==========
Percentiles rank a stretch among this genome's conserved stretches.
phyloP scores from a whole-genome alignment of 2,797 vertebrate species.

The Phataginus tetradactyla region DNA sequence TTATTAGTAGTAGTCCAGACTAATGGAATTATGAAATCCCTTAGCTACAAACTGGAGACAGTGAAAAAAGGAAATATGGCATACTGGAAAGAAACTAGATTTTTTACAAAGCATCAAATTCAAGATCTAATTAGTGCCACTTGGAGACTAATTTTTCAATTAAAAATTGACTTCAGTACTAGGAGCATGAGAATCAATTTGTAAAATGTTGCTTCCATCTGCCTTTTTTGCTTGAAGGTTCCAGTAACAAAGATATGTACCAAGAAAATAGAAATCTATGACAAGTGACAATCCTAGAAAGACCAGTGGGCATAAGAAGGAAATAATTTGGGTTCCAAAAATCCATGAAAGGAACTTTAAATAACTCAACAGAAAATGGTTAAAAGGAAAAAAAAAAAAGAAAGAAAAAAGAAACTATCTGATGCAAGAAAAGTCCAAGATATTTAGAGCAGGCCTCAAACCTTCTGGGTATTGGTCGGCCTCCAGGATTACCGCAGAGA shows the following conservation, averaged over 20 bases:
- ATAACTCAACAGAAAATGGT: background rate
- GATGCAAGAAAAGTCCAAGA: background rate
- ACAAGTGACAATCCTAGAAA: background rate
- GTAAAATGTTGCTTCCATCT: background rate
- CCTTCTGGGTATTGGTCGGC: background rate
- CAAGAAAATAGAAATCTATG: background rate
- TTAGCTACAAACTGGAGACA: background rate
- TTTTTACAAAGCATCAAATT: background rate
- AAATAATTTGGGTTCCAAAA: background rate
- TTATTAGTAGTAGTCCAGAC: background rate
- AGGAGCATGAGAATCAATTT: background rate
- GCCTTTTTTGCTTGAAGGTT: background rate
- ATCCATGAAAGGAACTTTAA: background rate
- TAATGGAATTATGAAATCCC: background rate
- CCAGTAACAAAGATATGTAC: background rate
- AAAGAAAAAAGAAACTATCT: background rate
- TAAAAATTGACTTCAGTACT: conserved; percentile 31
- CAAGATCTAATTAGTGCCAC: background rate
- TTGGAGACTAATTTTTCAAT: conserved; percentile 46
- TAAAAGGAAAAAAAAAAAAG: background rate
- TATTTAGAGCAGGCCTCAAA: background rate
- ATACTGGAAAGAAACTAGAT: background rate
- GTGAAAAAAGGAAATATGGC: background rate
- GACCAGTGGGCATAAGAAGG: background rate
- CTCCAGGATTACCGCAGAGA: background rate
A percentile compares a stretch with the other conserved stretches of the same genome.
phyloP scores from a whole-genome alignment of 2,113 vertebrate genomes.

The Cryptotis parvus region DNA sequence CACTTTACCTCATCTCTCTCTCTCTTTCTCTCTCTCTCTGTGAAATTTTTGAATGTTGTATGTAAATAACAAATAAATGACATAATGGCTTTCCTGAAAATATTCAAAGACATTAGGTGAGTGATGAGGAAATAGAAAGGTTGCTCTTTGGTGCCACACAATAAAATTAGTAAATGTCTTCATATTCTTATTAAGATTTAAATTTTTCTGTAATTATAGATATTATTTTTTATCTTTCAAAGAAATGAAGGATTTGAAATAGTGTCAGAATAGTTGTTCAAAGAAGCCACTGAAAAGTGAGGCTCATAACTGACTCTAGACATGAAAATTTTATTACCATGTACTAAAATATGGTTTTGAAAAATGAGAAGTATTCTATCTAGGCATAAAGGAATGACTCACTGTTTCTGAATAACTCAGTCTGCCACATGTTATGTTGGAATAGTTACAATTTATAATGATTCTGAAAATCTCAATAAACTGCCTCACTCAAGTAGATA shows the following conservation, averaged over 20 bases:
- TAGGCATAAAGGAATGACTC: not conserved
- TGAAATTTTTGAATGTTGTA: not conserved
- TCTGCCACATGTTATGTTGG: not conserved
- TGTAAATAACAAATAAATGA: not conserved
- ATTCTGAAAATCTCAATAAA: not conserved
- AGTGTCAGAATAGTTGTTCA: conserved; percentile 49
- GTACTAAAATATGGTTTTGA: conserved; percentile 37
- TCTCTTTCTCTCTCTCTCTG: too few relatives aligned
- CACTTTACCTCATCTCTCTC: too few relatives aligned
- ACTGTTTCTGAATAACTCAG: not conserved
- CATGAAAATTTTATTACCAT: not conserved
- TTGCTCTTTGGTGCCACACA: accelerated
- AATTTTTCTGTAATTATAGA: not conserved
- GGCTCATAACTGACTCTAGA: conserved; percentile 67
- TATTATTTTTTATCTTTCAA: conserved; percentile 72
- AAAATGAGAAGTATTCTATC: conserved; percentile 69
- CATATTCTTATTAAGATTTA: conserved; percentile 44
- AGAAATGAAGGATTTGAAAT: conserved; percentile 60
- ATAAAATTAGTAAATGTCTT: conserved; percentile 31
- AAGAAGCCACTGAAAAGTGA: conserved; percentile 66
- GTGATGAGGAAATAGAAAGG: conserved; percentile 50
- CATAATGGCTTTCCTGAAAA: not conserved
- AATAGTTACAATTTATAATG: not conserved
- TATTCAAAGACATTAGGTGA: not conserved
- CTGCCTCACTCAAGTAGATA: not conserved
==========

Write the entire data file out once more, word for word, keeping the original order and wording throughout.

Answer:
Percentiles rank a stretch among this genome's conserved stretches.
phyloP scores from a whole-genome alignment of 2,797 vertebrate species.

The Phataginus tetradactyla region DNA sequence TTATTAGTAGTAGTCCAGACTAATGGAATTATGAAATCCCTTAGCTACAAACTGGAGACAGTGAAAAAAGGAAATATGGCATACTGGAAAGAAACTAGATTTTTTACAAAGCATCAAATTCAAGATCTAATTAGTGCCACTTGGAGACTAATTTTTCAATTAAAAATTGACTTCAGTACTAGGAGCATGAGAATCAATTTGTAAAATGTTGCTTCCATCTGCCTTTTTTGCTTGAAGGTTCCAGTAACAAAGATATGTACCAAGAAAATAGAAATCTATGACAAGTGACAATCCTAGAAAGACCAGTGGGCATAAGAAGGAAATAATTTGGGTTCCAAAAATCCATGAAAGGAACTTTAAATAACTCAACAGAAAATGGTTAAAAGGAAAAAAAAAAAAGAAAGAAAAAAGAAACTATCTGATGCAAGAAAAGTCCAAGATATTTAGAGCAGGCCTCAAACCTTCTGGGTATTGGTCGGCCTCCAGGATTACCGCAGAGA shows the following conservation, averaged over 20 bases:
- ATAACTCAACAGAAAATGGT: background rate
- GATGCAAGAAAAGTCCAAGA: background rate
- ACAAGTGACAATCCTAGAAA: background rate
- GTAAAATGTTGCTTCCATCT: background rate
- CCTTCTGGGTATTGGTCGGC: background rate
- CAAGAAAATAGAAATCTATG: background rate
- TTAGCTACAAACTGGAGACA: background rate
- TTTTTACAAAGCATCAAATT: background rate
- AAATAATTTGGGTTCCAAAA: background rate
- TTATTAGTAGTAGTCCAGAC: background rate
- AGGAGCATGAGAATCAATTT: background rate
- GCCTTTTTTGCTTGAAGGTT: background rate
- ATCCATGAAAGGAACTTTAA: background rate
- TAATGGAATTATGAAATCCC: background rate
- CCAGTAACAAAGATATGTAC: background rate
- AAAGAAAAAAGAAACTATCT: background rate
- TAAAAATTGACTTCAGTACT: conserved; percentile 31
- CAAGATCTAATTAGTGCCAC: background rate
- TTGGAGACTAATTTTTCAAT: conserved; percentile 46
- TAAAAGGAAAAAAAAAAAAG: background rate
- TATTTAGAGCAGGCCTCAAA: background rate
- ATACTGGAAAGAAACTAGAT: background rate
- GTGAAAAAAGGAAATATGGC: background rate
- GACCAGTGGGCATAAGAAGG: background rate
- CTCCAGGATTACCGCAGAGA: background rate
A percentile compares a stretch with the other conserved stretches of the same genome.
phyloP scores from a whole-genome alignment of 2,113 vertebrate genomes.

The Cryptotis parvus region DNA sequence CACTTTACCTCATCTCTCTCTCTCTTTCTCTCTCTCTCTGTGAAATTTTTGAATGTTGTATGTAAATAACAAATAAATGACATAATGGCTTTCCTGAAAATATTCAAAGACATTAGGTGAGTGATGAGGAAATAGAAAGGTTGCTCTTTGGTGCCACACAATAAAATTAGTAAATGTCTTCATATTCTTATTAAGATTTAAATTTTTCTGTAATTATAGATATTATTTTTTATCTTTCAAAGAAATGAAGGATTTGAAATAGTGTCAGAATAGTTGTTCAAAGAAGCCACTGAAAAGTGAGGCTCATAACTGACTCTAGACATGAAAATTTTATTACCATGTACTAAAATATGGTTTTGAAAAATGAGAAGTATTCTATCTAGGCATAAAGGAATGACTCACTGTTTCTGAATAACTCAGTCTGCCACATGTTATGTTGGAATAGTTACAATTTATAATGATTCTGAAAATCTCAATAAACTGCCTCACTCAAGTAGATA shows the following conservation, averaged over 20 bases:
- TAGGCATAAAGGAATGACTC: not conserved
- TGAAATTTTTGAATGTTGTA: not conserved
- TCTGCCACATGTTATGTTGG: not conserved
- TGTAAATAACAAATAAATGA: not conserved
- ATTCTGAAAATCTCAATAAA: not conserved
- AGTGTCAGAATAGTTGTTCA: conserved; percentile 49
- GTACTAAAATATGGTTTTGA: conserved; percentile 37
- TCTCTTTCTCTCTCTCTCTG: too few relatives aligned
- CACTTTACCTCATCTCTCTC: too few relatives aligned
- ACTGTTTCTGAATAACTCAG: not conserved
- CATGAAAATTTTATTACCAT: not conserved
- TTGCTCTTTGGTGCCACACA: accelerated
- AATTTTTCTGTAATTATAGA: not conserved
- GGCTCATAACTGACTCTAGA: conserved; percentile 67
- TATTATTTTTTATCTTTCAA: conserved; percentile 72
- AAAATGAGAAGTATTCTATC: conserved; percentile 69
- CATATTCTTATTAAGATTTA: conserved; percentile 44
- AGAAATGAAGGATTTGAAAT: conserved; percentile 60
- ATAAAATTAGTAAATGTCTT: conserved; percentile 31
- AAGAAGCCACTGAAAAGTGA: conserved; percentile 66
- GTGATGAGGAAATAGAAAGG: conserved; percentile 50
- CATAATGGCTTTCCTGAAAA: not conserved
- AATAGTTACAATTTATAATG: not conserved
- TATTCAAAGACATTAGGTGA: not conserved
- CTGCCTCACTCAAGTAGATA: not conserved